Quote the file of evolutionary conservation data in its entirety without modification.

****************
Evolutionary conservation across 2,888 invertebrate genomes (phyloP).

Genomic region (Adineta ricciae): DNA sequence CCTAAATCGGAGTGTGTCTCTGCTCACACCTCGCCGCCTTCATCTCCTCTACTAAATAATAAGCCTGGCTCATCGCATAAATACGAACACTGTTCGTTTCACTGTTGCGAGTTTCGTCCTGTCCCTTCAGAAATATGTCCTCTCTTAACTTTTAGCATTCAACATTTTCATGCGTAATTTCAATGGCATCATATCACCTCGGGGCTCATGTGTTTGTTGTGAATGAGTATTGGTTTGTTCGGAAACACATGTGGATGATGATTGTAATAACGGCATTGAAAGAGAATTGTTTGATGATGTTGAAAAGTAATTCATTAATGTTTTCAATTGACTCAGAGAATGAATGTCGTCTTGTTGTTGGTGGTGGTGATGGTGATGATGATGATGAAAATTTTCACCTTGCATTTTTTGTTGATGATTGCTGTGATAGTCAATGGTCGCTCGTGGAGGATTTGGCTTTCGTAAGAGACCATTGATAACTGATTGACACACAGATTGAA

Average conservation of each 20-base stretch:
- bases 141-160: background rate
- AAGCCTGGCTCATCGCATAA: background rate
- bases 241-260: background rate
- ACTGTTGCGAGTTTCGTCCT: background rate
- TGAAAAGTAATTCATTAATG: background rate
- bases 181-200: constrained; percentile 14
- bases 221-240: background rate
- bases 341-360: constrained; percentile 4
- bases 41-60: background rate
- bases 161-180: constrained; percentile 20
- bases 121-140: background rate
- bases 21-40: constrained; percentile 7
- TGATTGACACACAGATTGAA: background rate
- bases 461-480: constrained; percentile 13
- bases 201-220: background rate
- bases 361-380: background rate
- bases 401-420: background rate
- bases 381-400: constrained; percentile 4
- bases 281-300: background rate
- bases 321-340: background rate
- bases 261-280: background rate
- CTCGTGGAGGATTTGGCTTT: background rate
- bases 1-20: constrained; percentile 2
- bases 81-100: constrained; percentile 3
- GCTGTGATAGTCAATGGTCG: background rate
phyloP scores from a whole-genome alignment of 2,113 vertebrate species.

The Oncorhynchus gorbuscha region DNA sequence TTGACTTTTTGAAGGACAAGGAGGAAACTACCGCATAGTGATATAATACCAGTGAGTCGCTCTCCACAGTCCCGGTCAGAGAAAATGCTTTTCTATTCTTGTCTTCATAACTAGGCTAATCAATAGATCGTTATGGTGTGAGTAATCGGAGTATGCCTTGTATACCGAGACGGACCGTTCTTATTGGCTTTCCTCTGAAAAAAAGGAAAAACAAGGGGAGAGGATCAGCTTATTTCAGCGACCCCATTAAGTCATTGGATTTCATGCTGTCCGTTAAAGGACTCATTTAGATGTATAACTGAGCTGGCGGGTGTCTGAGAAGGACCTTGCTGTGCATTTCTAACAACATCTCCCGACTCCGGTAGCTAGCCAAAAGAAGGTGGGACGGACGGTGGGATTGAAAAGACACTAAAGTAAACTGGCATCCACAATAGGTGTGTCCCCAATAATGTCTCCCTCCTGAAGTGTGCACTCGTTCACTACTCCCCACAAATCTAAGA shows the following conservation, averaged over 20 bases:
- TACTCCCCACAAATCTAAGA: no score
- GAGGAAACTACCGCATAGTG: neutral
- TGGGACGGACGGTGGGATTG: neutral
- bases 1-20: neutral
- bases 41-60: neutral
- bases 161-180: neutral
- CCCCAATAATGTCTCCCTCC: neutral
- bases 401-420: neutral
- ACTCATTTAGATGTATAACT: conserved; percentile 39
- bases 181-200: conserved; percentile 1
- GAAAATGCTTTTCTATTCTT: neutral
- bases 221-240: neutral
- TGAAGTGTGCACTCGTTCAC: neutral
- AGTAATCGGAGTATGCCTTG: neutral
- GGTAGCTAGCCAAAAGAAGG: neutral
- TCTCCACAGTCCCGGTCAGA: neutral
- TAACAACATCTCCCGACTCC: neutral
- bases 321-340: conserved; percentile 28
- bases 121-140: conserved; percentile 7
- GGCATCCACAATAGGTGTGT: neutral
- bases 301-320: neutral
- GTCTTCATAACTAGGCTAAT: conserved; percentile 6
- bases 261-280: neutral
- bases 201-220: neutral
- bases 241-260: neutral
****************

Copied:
Evolutionary conservation across 2,888 invertebrate genomes (phyloP).

Genomic region (Adineta ricciae): DNA sequence CCTAAATCGGAGTGTGTCTCTGCTCACACCTCGCCGCCTTCATCTCCTCTACTAAATAATAAGCCTGGCTCATCGCATAAATACGAACACTGTTCGTTTCACTGTTGCGAGTTTCGTCCTGTCCCTTCAGAAATATGTCCTCTCTTAACTTTTAGCATTCAACATTTTCATGCGTAATTTCAATGGCATCATATCACCTCGGGGCTCATGTGTTTGTTGTGAATGAGTATTGGTTTGTTCGGAAACACATGTGGATGATGATTGTAATAACGGCATTGAAAGAGAATTGTTTGATGATGTTGAAAAGTAATTCATTAATGTTTTCAATTGACTCAGAGAATGAATGTCGTCTTGTTGTTGGTGGTGGTGATGGTGATGATGATGATGAAAATTTTCACCTTGCATTTTTTGTTGATGATTGCTGTGATAGTCAATGGTCGCTCGTGGAGGATTTGGCTTTCGTAAGAGACCATTGATAACTGATTGACACACAGATTGAA

Average conservation of each 20-base stretch:
- bases 141-160: background rate
- AAGCCTGGCTCATCGCATAA: background rate
- bases 241-260: background rate
- ACTGTTGCGAGTTTCGTCCT: background rate
- TGAAAAGTAATTCATTAATG: background rate
- bases 181-200: constrained; percentile 14
- bases 221-240: background rate
- bases 341-360: constrained; percentile 4
- bases 41-60: background rate
- bases 161-180: constrained; percentile 20
- bases 121-140: background rate
- bases 21-40: constrained; percentile 7
- TGATTGACACACAGATTGAA: background rate
- bases 461-480: constrained; percentile 13
- bases 201-220: background rate
- bases 361-380: background rate
- bases 401-420: background rate
- bases 381-400: constrained; percentile 4
- bases 281-300: background rate
- bases 321-340: background rate
- bases 261-280: background rate
- CTCGTGGAGGATTTGGCTTT: background rate
- bases 1-20: constrained; percentile 2
- bases 81-100: constrained; percentile 3
- GCTGTGATAGTCAATGGTCG: background rate
phyloP scores from a whole-genome alignment of 2,113 vertebrate species.

The Oncorhynchus gorbuscha region DNA sequence TTGACTTTTTGAAGGACAAGGAGGAAACTACCGCATAGTGATATAATACCAGTGAGTCGCTCTCCACAGTCCCGGTCAGAGAAAATGCTTTTCTATTCTTGTCTTCATAACTAGGCTAATCAATAGATCGTTATGGTGTGAGTAATCGGAGTATGCCTTGTATACCGAGACGGACCGTTCTTATTGGCTTTCCTCTGAAAAAAAGGAAAAACAAGGGGAGAGGATCAGCTTATTTCAGCGACCCCATTAAGTCATTGGATTTCATGCTGTCCGTTAAAGGACTCATTTAGATGTATAACTGAGCTGGCGGGTGTCTGAGAAGGACCTTGCTGTGCATTTCTAACAACATCTCCCGACTCCGGTAGCTAGCCAAAAGAAGGTGGGACGGACGGTGGGATTGAAAAGACACTAAAGTAAACTGGCATCCACAATAGGTGTGTCCCCAATAATGTCTCCCTCCTGAAGTGTGCACTCGTTCACTACTCCCCACAAATCTAAGA shows the following conservation, averaged over 20 bases:
- TACTCCCCACAAATCTAAGA: no score
- GAGGAAACTACCGCATAGTG: neutral
- TGGGACGGACGGTGGGATTG: neutral
- bases 1-20: neutral
- bases 41-60: neutral
- bases 161-180: neutral
- CCCCAATAATGTCTCCCTCC: neutral
- bases 401-420: neutral
- ACTCATTTAGATGTATAACT: conserved; percentile 39
- bases 181-200: conserved; percentile 1
- GAAAATGCTTTTCTATTCTT: neutral
- bases 221-240: neutral
- TGAAGTGTGCACTCGTTCAC: neutral
- AGTAATCGGAGTATGCCTTG: neutral
- GGTAGCTAGCCAAAAGAAGG: neutral
- TCTCCACAGTCCCGGTCAGA: neutral
- TAACAACATCTCCCGACTCC: neutral
- bases 321-340: conserved; percentile 28
- bases 121-140: conserved; percentile 7
- GGCATCCACAATAGGTGTGT: neutral
- bases 301-320: neutral
- GTCTTCATAACTAGGCTAAT: conserved; percentile 6
- bases 261-280: neutral
- bases 201-220: neutral
- bases 241-260: neutral